Fruits and veggies

beans and melons co-exist in the beds
in the Orchard at the farm
The official line, as well as what your mother told you is 
"Eat your fruits and vegetables." Research shows why it is good advice:

  • Healthy diets rich in fruits and vegetables may reduce the risk of cancer and other chronic diseases.
  • Fruits and vegetables also provide essential vitamins and minerals, fiber, and other substances that are important for good health.
  • Most fruits and vegetables are naturally low in fat and calories and are filling.
  • psst: and they are delicious, right?

Ever wonder how many fruits and vegetables you should eat? 
Although of course, if you are as lucky as we are, 
having the farm or access to great Farmers Markets, 
we eat as many fruits and vegetables as we can, just because they taste so good.

So, while we've been caught up in our vegetables,
it seemed like a good time to put some focus on the fruits we have at the farm. 
some of the trees in
Orchard in early spring
Our orchard, which is about 1.5 acres has 49 fruit trees including 
5 varieties of peaches, 7 varieties of nectarines, 4 varieties of plums, 
4 varieties of pluots, 3 varieties of apricots, 2 kinds of apples, 
3 kinds of pears, two fig and two persimmon trees and a jujube tree. 
It can be quite beautiful, very fragrant and 
pretty delicious in the Orchard when it is in bloom.
Pluot almost ready to be picked
Last season's apple blossoms
are so beautiful 
And this year, things are getting started. As you see at the Farmers Markets, 
the apricots seem to be the first to burst out, and ours are very happy. 
In fact, we were surprised and delighted this year to find 
that the one apricot tree in the Insectary over by 
the vegetable beds is very ripe and abundant. 
Last year we got maybe 10 apricots total off that tree. 
The other day, we picked 50 lbs of fruit already, 
so that bodes well for our apricot bounty. 
Apricot tree in the Insectary
Adds color and attracts those good bugs

Of course one of all the bugs that are attracted to our Insectary 
are important for our biodynamic farm to flourish. 
This week, June 17-23 we especially celebrate 
these "good guys"--it's National Pollinator Week
one of our prolific apricot trees in the Orchard
And our chefs couldn't resist putting the apricots on the menu right away.
This week's plat du jour features ENTRÉE of spinach salad with
grilled apricots, bacon lardons, candied pecans, maple vinaigrette
and here are those same apricots at your table!
Arctic Star Nectarines looking good
The rare Indian Blood Peach is not yet ripe
but when it is, the flesh is a rich red 
Blenheim apricots are prolific
Naturally, not all the fruit trees ripen at the same time.
The apricots are the stars now and the plums and pluots are just getting started.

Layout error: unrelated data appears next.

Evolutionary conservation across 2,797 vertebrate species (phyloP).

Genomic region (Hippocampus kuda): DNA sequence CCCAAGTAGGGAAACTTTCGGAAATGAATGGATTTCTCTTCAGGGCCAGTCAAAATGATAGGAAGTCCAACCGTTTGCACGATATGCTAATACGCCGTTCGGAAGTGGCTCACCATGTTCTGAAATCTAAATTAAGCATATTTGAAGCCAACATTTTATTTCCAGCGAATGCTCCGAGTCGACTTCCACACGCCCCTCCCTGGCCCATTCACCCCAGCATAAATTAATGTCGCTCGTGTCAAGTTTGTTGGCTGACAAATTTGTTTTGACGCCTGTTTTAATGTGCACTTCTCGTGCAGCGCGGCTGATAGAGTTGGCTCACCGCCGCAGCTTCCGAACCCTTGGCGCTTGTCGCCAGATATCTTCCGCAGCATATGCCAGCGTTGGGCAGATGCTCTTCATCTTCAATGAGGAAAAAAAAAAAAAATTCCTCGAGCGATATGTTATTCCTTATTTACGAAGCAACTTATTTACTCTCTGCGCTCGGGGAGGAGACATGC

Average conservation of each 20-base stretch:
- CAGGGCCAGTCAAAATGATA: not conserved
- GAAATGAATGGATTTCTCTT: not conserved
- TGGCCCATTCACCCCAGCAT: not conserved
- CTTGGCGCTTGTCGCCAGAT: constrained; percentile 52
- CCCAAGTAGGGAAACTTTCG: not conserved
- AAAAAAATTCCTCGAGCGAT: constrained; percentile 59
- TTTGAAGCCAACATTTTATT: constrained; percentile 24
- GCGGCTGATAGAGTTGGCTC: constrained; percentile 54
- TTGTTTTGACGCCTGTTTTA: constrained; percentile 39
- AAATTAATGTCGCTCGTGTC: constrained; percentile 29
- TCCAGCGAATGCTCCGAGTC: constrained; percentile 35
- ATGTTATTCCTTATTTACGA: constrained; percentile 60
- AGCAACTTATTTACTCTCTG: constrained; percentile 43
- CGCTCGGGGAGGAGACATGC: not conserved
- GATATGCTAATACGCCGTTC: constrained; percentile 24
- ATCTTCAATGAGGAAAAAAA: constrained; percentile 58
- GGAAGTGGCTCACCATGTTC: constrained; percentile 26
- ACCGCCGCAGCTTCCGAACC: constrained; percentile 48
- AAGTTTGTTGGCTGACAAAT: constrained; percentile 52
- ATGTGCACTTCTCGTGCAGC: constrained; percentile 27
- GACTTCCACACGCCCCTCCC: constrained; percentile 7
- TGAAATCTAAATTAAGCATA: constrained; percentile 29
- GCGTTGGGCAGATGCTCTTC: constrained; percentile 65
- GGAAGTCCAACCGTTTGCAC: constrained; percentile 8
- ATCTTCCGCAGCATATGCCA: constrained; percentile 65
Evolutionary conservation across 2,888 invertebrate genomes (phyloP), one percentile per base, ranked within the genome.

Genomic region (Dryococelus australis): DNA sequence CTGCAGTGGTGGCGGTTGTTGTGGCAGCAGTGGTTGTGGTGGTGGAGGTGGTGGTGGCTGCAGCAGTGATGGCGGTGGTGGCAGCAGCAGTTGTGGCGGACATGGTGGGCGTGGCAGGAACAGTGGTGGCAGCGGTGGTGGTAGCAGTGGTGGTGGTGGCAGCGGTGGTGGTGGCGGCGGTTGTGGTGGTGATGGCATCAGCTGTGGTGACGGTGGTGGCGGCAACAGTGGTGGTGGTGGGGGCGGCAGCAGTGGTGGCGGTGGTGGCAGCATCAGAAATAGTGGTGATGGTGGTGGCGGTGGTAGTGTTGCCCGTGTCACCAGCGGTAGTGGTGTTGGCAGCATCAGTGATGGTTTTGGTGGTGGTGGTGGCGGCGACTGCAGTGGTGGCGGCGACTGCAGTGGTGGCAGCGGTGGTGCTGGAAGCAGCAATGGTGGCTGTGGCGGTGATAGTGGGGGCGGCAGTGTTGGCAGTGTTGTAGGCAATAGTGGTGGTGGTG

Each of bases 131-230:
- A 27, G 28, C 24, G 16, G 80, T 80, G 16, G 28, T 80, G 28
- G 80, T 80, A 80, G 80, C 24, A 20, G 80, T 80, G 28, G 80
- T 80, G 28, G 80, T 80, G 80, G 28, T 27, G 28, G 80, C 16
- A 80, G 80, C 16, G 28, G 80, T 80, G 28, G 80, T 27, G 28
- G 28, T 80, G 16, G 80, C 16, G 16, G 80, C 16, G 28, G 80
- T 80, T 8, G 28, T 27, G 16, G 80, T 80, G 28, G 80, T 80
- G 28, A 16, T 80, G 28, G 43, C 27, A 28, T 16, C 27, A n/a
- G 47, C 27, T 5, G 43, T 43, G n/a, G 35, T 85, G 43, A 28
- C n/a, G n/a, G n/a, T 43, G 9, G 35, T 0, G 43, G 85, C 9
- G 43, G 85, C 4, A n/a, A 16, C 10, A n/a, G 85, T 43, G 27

Since Pluots are cross between apricots and plums,
we may see them before the plums, but after the apricots!
Apples, pears and the fig tree will be our late summer and fall gems
We won't be eating these Pink Lady Apples
for awhile
and the Pear trees are
taking their right time
first one of our
Celestial figs!

We stumbled upon this informative but fun calendar "freshness" disc 
that helps you determine what's in season when. 
Obviously this varies depending on where you are, but it's a good overview. 
None of us are probably eating fresh-off-the-vine tomatoes in December! 

There we are, back to tomatoes (visions of these beauties on our plate 
are never far from our mind these days...almost there), 
but we can mention them in a post about fruits, 
"The confusion about 'fruit' and 'vegetable' arises because 
of the differences in usage between scientists and cooks. 
Scientifically speaking, a tomato is definitely a fruit. 
True fruits are developed from the ovary in the base of the flower, 
and contain the seeds of the plant." 
So, tomatoes like blueberries and raspberries are considered a fruit. 
As far as cooks are concerned, it seems tomatoes fall into the vegetable category
 because they are used in savory cooking more often than sweet. 
So, I suppose you could say that the very popular tomato watermelon salad 
at the girl & the fig is a "fruit salad!" 

And speaking of raspberries, they are the other fruit
we have growing in the lower farm beds,
so our fruits are not all concentrated in the Orchard area
did you know the "white" raspberries are not as tart
as the more common red ones
but we will be enjoying both soon
the raspberries love this spot in the lower quad of the farm
And, then we do have some veggies going in the Orchard beds
we will grow beans, cucumbers and melons
in the Orchard beds
We mix it up at the farm, just like we all are supposed to do with our diets
Makes for great balance, and that's what it's all about, right?

Let's do the hokey pokey and celebrate our fruits and veggies!

What fruits are you finding at the Farmers Markets these days?
Have any favorite recipes to share?

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